To clarify if TrkB can be silenced in the cell line MDA-MB 436 upon miR-200c overexpression, we transfected MDA-MB 436 cells with pre-miR-200c or scrambled control. As expected, the protein expression of two TrkB isoforms (gp145 and gp95) was decreased in pre-miR-200c transfected cells compared to scrambled control transfected cells (Figure 5A). On the contrary, TrkB mRNA levels were not altered suggesting that TrkB translation was repressed by miR-200c without degradation of the mRNA (Figure 5B). The receptor tyrosine kinase TrkB is signaling amongst other pathways via PI3K and Akt [32], which plays a pivotal role in cell survival. Thus, we analyzed the phosphorylation status of Akt. However, there were no detectable differences in the p-Akt levels of pre-miR-200c and scrambled control transfected cells. Hence, we treated pre-miR-200c as well as scrambled control transfected MDA-MB 436 cells with doxorubicin for 24 hours to induce Akt dependent survival signaling. Here, we observed enhanced phosphorylation of Akt in the scrambled control transfected cells, whereas miR-200c overexpressing cells still showed low levels of p-Akt (Figure 5C).

Another target of miR-200c is Bmi1, a regulator of stem cell self-renewal and senescence [33]. It has been reported that Bmi1 confers cisplatin and docetaxel resistance in osteosarcoma and prostate cancer, respectively [34], [35]. Thus, we transfected either pre-miR-200c or scrambled control into the mesenchymal cell line MDA-MB 436. As hypothesized, Bmi1 was silenced in the pre-miR-200c transfected cells compared to the scrambled control transfected cells (Figure 5D). Consistent with TrkB, Bmi1 mRNA was also not degraded by miR-200c (Figure 5E). Bmi1 functions as transcriptional repressor leading to the repression of a variety of genes including p16Ink4a and p19Arf of the Ink4a locus. Since repression of p19Arf results in the degradation of p53 by MDM2 leading to anti-apoptotic effects [36], we determined p53 protein expression in pre-miR-200c transfected cells. However, no regulation of p53 protein was observed in MDA-MB 436 as this cell line lacks intrinsic p53 (Figure 5F).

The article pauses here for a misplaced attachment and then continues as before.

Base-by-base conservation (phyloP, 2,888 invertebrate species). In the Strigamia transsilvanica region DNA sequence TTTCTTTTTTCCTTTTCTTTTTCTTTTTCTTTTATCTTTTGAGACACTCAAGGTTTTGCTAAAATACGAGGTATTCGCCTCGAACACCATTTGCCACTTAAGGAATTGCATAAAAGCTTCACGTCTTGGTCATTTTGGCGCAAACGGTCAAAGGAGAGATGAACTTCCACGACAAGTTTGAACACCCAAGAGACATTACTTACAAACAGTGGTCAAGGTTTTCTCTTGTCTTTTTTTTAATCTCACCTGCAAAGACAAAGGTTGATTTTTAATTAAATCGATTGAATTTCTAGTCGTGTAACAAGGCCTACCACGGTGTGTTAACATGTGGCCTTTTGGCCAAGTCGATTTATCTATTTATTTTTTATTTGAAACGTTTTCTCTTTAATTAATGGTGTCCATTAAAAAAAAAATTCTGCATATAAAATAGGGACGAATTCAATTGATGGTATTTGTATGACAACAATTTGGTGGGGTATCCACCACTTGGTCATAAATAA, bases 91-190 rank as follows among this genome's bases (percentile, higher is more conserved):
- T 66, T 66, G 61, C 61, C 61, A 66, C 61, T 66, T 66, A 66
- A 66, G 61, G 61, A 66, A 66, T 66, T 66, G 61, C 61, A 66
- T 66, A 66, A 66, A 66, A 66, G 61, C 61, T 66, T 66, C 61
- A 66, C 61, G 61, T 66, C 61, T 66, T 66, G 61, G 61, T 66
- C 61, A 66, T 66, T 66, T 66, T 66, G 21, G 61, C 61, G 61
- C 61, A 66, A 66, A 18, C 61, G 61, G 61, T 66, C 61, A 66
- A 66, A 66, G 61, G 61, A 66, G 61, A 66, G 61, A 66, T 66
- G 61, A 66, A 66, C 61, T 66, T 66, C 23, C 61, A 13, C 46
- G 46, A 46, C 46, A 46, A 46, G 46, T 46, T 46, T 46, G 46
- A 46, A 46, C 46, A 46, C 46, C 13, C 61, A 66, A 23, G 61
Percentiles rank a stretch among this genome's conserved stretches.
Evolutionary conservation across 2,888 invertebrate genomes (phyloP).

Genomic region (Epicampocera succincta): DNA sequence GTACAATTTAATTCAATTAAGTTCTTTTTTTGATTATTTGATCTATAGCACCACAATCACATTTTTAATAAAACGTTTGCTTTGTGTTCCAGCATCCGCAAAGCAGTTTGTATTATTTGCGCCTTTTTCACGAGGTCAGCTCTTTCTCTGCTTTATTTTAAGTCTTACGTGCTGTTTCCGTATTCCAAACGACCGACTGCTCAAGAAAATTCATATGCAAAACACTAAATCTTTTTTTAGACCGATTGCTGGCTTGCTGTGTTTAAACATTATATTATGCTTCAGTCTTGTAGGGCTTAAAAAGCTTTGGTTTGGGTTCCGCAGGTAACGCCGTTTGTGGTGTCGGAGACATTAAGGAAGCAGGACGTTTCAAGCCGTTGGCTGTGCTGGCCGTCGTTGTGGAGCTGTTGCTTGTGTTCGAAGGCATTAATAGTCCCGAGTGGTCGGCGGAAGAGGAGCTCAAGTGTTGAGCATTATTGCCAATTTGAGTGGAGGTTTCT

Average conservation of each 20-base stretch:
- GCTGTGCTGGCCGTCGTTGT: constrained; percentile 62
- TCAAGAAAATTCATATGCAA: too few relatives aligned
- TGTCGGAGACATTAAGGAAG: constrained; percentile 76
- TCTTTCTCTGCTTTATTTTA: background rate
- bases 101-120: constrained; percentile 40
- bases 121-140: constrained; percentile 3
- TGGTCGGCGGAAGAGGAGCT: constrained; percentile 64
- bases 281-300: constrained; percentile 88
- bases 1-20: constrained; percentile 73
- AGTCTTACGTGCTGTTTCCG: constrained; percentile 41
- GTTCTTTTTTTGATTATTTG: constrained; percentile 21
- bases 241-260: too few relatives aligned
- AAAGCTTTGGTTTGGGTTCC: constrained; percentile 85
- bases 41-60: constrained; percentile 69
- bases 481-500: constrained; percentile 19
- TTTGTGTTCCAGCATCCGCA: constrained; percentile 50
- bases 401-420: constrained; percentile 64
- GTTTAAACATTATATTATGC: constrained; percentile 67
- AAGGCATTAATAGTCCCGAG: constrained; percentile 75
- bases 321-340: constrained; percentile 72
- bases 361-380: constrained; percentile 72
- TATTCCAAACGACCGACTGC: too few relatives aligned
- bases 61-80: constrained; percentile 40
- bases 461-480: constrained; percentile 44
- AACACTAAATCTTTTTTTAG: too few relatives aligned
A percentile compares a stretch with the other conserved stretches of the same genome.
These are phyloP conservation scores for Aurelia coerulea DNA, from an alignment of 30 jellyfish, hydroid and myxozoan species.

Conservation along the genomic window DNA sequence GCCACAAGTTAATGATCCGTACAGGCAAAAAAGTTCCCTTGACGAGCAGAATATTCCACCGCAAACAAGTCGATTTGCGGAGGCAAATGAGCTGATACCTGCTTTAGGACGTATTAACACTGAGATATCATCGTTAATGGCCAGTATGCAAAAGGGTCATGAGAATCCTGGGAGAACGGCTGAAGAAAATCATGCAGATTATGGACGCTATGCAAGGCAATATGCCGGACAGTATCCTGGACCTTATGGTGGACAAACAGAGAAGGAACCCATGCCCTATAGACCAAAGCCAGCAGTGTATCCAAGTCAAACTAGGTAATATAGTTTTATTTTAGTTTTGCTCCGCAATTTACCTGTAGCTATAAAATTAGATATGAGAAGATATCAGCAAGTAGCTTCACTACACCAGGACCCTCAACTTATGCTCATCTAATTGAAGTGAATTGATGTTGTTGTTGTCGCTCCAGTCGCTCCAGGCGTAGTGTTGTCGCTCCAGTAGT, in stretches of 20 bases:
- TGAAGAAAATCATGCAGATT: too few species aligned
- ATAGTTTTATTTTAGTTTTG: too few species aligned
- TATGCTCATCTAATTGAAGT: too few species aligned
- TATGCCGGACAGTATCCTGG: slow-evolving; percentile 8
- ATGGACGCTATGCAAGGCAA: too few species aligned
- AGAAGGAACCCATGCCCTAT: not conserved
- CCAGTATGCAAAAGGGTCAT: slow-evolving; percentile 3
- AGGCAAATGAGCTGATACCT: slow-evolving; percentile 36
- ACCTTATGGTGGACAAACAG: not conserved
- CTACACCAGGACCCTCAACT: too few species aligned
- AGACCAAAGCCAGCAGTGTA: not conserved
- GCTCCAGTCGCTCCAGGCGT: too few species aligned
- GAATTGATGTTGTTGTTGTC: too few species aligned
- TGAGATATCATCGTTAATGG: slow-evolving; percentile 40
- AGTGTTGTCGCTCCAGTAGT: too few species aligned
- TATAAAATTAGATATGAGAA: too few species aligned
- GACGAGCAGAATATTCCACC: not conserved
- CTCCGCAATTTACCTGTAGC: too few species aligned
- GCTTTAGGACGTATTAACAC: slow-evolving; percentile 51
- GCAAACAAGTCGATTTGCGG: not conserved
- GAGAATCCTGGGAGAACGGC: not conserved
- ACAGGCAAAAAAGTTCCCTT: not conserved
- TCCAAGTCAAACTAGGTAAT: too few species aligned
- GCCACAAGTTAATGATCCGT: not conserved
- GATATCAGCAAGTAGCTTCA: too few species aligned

The Protein Expression of TrkB and Bmi1 is Regulated during the Rounds of the Molecular Evolution Assay in BT474 cells

After demonstrating the effects of miR-200c on the target genes TrkB and Bmi1, we analyzed whether these proteins are also regulated in the Molecular Evolution Assay.

BT474 cells showed a slight elevation of TrkB in the second round (R2) followed by a down-regulation in the last round (R4) (Figure 6A). Moreover, we determined the phosphorylation status of Akt, a downstream target of TrkB and an important regulator of cell survival. Consistent with the regulation of TrkB expression, p-Akt was considerably increased in round 2 (R2) and decreased in round 4 (R4) (Figure 6B).